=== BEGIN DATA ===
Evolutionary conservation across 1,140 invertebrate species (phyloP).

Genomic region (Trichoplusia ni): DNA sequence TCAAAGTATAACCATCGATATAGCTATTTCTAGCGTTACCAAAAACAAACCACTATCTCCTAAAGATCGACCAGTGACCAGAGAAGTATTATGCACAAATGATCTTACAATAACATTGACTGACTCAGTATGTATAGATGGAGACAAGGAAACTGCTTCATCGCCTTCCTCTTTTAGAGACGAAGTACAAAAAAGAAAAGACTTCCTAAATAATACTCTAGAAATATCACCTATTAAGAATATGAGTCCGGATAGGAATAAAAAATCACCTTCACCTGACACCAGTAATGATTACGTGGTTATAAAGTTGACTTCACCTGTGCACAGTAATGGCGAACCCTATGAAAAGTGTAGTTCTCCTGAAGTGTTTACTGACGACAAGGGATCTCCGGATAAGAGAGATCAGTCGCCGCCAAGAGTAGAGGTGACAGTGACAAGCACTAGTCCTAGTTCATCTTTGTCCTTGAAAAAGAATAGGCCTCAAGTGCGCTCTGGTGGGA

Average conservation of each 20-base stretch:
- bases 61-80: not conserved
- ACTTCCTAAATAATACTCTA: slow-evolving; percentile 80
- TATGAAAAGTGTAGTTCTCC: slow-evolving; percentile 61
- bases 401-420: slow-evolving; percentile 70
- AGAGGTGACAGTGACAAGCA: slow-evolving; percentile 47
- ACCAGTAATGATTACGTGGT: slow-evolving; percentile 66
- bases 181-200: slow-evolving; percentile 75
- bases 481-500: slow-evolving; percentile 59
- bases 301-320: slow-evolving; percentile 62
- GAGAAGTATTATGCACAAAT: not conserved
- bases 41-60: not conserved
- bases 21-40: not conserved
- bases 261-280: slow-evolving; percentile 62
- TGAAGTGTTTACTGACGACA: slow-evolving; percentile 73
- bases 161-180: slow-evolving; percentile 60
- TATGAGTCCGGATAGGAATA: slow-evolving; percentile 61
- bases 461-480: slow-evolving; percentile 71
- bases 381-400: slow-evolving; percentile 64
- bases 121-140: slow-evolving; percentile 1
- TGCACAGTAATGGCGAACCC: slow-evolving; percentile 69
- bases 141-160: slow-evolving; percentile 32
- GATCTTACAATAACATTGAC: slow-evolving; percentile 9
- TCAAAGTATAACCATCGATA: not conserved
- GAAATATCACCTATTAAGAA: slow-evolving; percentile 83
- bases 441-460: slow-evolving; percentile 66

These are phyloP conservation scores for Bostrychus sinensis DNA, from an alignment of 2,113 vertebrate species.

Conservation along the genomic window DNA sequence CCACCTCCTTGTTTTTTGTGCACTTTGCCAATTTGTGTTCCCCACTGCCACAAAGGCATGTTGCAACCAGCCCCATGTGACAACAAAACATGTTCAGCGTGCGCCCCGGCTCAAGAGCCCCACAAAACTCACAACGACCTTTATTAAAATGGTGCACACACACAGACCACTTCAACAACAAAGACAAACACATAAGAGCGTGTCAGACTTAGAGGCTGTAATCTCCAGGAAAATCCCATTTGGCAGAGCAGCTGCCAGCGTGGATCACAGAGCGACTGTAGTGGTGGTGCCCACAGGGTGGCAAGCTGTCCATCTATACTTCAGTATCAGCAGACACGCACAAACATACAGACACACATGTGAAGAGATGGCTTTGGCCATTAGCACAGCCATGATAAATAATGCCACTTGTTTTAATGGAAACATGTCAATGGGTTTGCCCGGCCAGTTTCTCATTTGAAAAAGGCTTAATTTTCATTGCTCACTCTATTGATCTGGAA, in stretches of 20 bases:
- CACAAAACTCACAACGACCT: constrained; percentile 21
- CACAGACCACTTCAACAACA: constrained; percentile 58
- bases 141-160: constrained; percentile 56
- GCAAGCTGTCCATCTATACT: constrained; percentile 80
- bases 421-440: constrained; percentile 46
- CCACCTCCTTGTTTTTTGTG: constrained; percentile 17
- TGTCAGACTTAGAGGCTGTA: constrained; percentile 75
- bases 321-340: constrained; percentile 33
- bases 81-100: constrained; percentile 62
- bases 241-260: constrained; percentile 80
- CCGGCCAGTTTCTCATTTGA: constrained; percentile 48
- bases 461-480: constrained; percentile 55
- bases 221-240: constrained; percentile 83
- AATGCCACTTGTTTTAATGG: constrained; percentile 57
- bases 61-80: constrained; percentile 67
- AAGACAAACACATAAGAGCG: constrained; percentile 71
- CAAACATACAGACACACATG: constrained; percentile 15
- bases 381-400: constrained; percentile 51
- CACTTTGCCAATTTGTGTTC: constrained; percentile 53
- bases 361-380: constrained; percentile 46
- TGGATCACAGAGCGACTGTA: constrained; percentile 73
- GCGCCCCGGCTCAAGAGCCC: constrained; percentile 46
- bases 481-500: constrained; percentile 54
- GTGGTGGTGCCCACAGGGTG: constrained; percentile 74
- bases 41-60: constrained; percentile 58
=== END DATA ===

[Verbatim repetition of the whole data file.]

Evolutionary conservation across 1,140 invertebrate species (phyloP).

Genomic region (Trichoplusia ni): DNA sequence TCAAAGTATAACCATCGATATAGCTATTTCTAGCGTTACCAAAAACAAACCACTATCTCCTAAAGATCGACCAGTGACCAGAGAAGTATTATGCACAAATGATCTTACAATAACATTGACTGACTCAGTATGTATAGATGGAGACAAGGAAACTGCTTCATCGCCTTCCTCTTTTAGAGACGAAGTACAAAAAAGAAAAGACTTCCTAAATAATACTCTAGAAATATCACCTATTAAGAATATGAGTCCGGATAGGAATAAAAAATCACCTTCACCTGACACCAGTAATGATTACGTGGTTATAAAGTTGACTTCACCTGTGCACAGTAATGGCGAACCCTATGAAAAGTGTAGTTCTCCTGAAGTGTTTACTGACGACAAGGGATCTCCGGATAAGAGAGATCAGTCGCCGCCAAGAGTAGAGGTGACAGTGACAAGCACTAGTCCTAGTTCATCTTTGTCCTTGAAAAAGAATAGGCCTCAAGTGCGCTCTGGTGGGA

Average conservation of each 20-base stretch:
- bases 61-80: not conserved
- ACTTCCTAAATAATACTCTA: slow-evolving; percentile 80
- TATGAAAAGTGTAGTTCTCC: slow-evolving; percentile 61
- bases 401-420: slow-evolving; percentile 70
- AGAGGTGACAGTGACAAGCA: slow-evolving; percentile 47
- ACCAGTAATGATTACGTGGT: slow-evolving; percentile 66
- bases 181-200: slow-evolving; percentile 75
- bases 481-500: slow-evolving; percentile 59
- bases 301-320: slow-evolving; percentile 62
- GAGAAGTATTATGCACAAAT: not conserved
- bases 41-60: not conserved
- bases 21-40: not conserved
- bases 261-280: slow-evolving; percentile 62
- TGAAGTGTTTACTGACGACA: slow-evolving; percentile 73
- bases 161-180: slow-evolving; percentile 60
- TATGAGTCCGGATAGGAATA: slow-evolving; percentile 61
- bases 461-480: slow-evolving; percentile 71
- bases 381-400: slow-evolving; percentile 64
- bases 121-140: slow-evolving; percentile 1
- TGCACAGTAATGGCGAACCC: slow-evolving; percentile 69
- bases 141-160: slow-evolving; percentile 32
- GATCTTACAATAACATTGAC: slow-evolving; percentile 9
- TCAAAGTATAACCATCGATA: not conserved
- GAAATATCACCTATTAAGAA: slow-evolving; percentile 83
- bases 441-460: slow-evolving; percentile 66

These are phyloP conservation scores for Bostrychus sinensis DNA, from an alignment of 2,113 vertebrate species.

Conservation along the genomic window DNA sequence CCACCTCCTTGTTTTTTGTGCACTTTGCCAATTTGTGTTCCCCACTGCCACAAAGGCATGTTGCAACCAGCCCCATGTGACAACAAAACATGTTCAGCGTGCGCCCCGGCTCAAGAGCCCCACAAAACTCACAACGACCTTTATTAAAATGGTGCACACACACAGACCACTTCAACAACAAAGACAAACACATAAGAGCGTGTCAGACTTAGAGGCTGTAATCTCCAGGAAAATCCCATTTGGCAGAGCAGCTGCCAGCGTGGATCACAGAGCGACTGTAGTGGTGGTGCCCACAGGGTGGCAAGCTGTCCATCTATACTTCAGTATCAGCAGACACGCACAAACATACAGACACACATGTGAAGAGATGGCTTTGGCCATTAGCACAGCCATGATAAATAATGCCACTTGTTTTAATGGAAACATGTCAATGGGTTTGCCCGGCCAGTTTCTCATTTGAAAAAGGCTTAATTTTCATTGCTCACTCTATTGATCTGGAA, in stretches of 20 bases:
- CACAAAACTCACAACGACCT: constrained; percentile 21
- CACAGACCACTTCAACAACA: constrained; percentile 58
- bases 141-160: constrained; percentile 56
- GCAAGCTGTCCATCTATACT: constrained; percentile 80
- bases 421-440: constrained; percentile 46
- CCACCTCCTTGTTTTTTGTG: constrained; percentile 17
- TGTCAGACTTAGAGGCTGTA: constrained; percentile 75
- bases 321-340: constrained; percentile 33
- bases 81-100: constrained; percentile 62
- bases 241-260: constrained; percentile 80
- CCGGCCAGTTTCTCATTTGA: constrained; percentile 48
- bases 461-480: constrained; percentile 55
- bases 221-240: constrained; percentile 83
- AATGCCACTTGTTTTAATGG: constrained; percentile 57
- bases 61-80: constrained; percentile 67
- AAGACAAACACATAAGAGCG: constrained; percentile 71
- CAAACATACAGACACACATG: constrained; percentile 15
- bases 381-400: constrained; percentile 51
- CACTTTGCCAATTTGTGTTC: constrained; percentile 53
- bases 361-380: constrained; percentile 46
- TGGATCACAGAGCGACTGTA: constrained; percentile 73
- GCGCCCCGGCTCAAGAGCCC: constrained; percentile 46
- bases 481-500: constrained; percentile 54
- GTGGTGGTGCCCACAGGGTG: constrained; percentile 74
- bases 41-60: constrained; percentile 58